This picture by Ben+Sam is from the wonderful pool of Great quotes about learning and Change on Flickr. It is a good reminder of the need to move forward from the old teacher-centred classroom into new learning environments that put the learners in the centre.
During the last couple of weeks of school before our Christmas break, I was part of a team of colleagues who were given the task of redesigning some of our classrooms, thanks to some surplus in the budget. Rather a challenge to be tackled in such a short time, but luckily we had preliminary plans from last spring that we could now put to use.
During the summer, the old language lab had been torn down (read the reasons in an earlier blog post) and turned into a new music class, which left the old music class empty. We had planned to turn that room into a small-group working space with some new technological solutions, too, but the funding had been missing until now.
We had three guiding principles for our plans:
1. pedagogical principles - our choices should support student-centred learning
2. downsizing - to make space for anything new in already too cramped classrooms, a lot of the old stuff would have to go
3. flexibility - the desks and chairs should be easy to move around and regroup into different formations
This is what the room looks like now. A typical desks-in-rows arrangement with the teacher, blackboard, screen etc. in front. There was also a huge TV and VCR contraption in the right-hand corner, but as you can see, the TV has already been dismantled and is on the floor waiting to be taken away, along with its metal shelving and the screen railings plus the OHP, (first part of the downsizing).
All the furniture will also be replaced by something like this:
There will be triangular desks that can be arranged either individually, in round groups of five as here, or in other formations depending on the needs of the lesson. The teacher's desk has been moved to the other end, even though the old blackboard will still stay in place. An IWB will be installed on one of the other walls, and the teacher will also have a spot table with a high bar chair- ideal to move around and use the new Airliner wireless slate on. Student laptops with some clever wiring from the ceiling will have to wait till a later date.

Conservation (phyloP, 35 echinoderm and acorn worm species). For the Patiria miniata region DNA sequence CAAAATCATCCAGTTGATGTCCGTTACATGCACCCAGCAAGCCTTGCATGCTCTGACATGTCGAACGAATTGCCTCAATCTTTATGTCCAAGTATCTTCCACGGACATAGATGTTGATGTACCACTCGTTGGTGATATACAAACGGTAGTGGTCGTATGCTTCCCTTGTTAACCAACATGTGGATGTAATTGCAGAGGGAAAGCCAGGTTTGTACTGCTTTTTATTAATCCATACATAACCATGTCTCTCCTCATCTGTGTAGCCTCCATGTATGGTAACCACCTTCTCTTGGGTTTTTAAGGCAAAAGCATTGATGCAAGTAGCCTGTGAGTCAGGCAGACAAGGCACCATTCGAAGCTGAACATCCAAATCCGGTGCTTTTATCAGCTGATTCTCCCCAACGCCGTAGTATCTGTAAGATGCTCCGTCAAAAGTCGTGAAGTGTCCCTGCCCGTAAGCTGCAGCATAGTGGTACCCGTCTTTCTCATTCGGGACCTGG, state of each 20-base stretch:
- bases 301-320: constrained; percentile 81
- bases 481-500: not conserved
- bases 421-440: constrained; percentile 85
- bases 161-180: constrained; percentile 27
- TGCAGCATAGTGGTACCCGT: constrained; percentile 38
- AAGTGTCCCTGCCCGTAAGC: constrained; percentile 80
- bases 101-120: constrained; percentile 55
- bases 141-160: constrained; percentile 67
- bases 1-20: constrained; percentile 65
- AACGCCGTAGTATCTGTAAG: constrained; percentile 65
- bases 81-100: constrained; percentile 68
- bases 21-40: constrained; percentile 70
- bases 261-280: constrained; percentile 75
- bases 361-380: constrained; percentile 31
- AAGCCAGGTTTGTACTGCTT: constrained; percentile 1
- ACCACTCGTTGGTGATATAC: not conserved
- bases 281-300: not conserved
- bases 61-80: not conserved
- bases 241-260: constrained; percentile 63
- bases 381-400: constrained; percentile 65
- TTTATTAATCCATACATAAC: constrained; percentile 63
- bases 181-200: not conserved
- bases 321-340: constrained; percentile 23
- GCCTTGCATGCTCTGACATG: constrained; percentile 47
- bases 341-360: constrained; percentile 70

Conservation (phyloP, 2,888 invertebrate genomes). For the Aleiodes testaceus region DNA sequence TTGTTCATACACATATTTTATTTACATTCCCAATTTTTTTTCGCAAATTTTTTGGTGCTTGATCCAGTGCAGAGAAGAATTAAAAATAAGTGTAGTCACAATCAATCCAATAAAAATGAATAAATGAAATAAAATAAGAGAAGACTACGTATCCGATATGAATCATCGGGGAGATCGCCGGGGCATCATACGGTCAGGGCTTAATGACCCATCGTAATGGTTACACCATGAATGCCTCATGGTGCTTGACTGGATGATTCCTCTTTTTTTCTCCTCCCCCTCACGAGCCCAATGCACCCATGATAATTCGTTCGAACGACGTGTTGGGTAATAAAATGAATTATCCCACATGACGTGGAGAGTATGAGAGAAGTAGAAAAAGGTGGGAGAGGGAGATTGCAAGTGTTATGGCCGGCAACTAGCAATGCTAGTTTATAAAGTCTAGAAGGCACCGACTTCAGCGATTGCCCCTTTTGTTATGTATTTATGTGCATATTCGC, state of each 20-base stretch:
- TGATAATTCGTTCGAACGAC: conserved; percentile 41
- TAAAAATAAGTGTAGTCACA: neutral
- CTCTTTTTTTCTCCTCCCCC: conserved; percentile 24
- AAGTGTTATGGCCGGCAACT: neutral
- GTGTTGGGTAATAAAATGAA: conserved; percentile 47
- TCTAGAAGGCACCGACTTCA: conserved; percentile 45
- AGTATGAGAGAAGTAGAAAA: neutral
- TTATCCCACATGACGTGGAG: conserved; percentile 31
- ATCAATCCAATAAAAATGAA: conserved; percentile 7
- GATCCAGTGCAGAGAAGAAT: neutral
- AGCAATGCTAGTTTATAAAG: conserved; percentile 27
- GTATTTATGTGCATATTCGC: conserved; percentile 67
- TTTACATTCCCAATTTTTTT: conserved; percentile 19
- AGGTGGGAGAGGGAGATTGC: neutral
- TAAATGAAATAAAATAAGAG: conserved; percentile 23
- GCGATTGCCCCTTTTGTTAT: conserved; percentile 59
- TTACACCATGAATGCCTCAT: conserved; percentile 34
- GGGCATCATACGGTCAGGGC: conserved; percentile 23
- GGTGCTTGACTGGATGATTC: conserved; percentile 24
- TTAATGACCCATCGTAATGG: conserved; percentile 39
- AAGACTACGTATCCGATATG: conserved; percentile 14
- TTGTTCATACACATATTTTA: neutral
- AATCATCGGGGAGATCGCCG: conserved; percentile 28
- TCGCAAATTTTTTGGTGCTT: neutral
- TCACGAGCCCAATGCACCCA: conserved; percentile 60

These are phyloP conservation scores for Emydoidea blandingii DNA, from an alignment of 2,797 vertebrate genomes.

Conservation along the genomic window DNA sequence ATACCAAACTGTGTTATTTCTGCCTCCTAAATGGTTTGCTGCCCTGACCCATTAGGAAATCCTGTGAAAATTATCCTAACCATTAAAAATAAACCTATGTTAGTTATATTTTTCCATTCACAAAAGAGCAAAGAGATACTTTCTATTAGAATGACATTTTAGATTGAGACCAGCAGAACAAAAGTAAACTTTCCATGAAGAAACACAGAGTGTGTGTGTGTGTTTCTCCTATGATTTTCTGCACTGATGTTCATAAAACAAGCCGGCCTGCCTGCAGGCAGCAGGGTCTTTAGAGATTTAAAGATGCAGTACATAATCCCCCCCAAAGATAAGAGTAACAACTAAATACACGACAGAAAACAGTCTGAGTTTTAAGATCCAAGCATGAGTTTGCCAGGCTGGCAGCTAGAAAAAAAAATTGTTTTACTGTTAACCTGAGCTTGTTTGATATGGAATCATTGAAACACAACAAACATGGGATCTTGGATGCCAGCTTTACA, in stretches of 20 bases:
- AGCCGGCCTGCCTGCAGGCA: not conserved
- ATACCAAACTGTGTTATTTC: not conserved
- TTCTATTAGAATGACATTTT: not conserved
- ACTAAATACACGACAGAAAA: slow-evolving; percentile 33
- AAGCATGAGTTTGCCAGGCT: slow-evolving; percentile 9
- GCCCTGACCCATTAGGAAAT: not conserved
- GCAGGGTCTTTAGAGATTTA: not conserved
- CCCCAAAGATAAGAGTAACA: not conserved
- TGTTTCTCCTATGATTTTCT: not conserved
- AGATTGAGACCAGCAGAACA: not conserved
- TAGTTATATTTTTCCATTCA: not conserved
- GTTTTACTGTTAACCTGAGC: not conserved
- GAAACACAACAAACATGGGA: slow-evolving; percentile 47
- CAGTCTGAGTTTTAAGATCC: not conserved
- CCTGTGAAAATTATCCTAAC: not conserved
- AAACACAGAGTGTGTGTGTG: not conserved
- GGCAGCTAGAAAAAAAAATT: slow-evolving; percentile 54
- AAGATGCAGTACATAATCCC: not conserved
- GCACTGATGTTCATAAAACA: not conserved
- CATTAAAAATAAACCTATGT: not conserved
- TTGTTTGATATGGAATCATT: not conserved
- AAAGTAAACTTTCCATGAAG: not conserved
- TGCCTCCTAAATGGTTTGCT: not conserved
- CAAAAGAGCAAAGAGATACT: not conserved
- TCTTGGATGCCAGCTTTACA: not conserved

A small, 12-seat classroom will also get a make-over. Especially the teacher's end of the room has been a real nightmare to work in, although students haven't had much more room to move around either.
The whole room will be emptied and turned into a negotiation style space, ideal for small staff meetings, but also teaching small groups in a more adult setting, which suits our 16-19-year-old students quite well. Hopefully this will even help the students behave in a more mature way. The long oval table is put together of separate units that can also be arranged separately in a more traditional way.
We have definitely come to a point where 'a generation change' will have to take place as far as classroom technology is concerned. When computers and IWBs come in, last century equipment will become obsolete and will have to go. Or so you would think! We have already heard the first bouts of strong opposition from colleagues whose comfort zones have been shattered by these plans. I need to add that, in our school, hardly any teacher has the luxury of a classroom of their own, but we all go round the school teaching in different rooms, so classrooms will have to serve multiple purposes. Apparently, the upset colleagues' subjects are impossible to teach if students don't sit in rows of desks. In addition, they object to giving up their OHP transparencies, since learning to use a laptop and data projector or an IWB will take too much time and be too difficult. And lastly, how will they ever be able to teach that one course a year where they always show the same ONE clip on the VCR? Where their logic fails, is that it's all about TEACHERS and TEACHING!
Of course, ultimately it's not about classroom design or technology, but it is to be hoped that the new environment might open up some new perspectives. It's good for teachers to be forced to stop, think and rethink some old routines every now and then. If only we had had more time, we would have involved our students in the planning, but unfortunately school budgeting works in mysterious ways... I will post some more photos once the rooms have been completed. Let's see how many colleagues will be fighting for the chance to work in these rooms!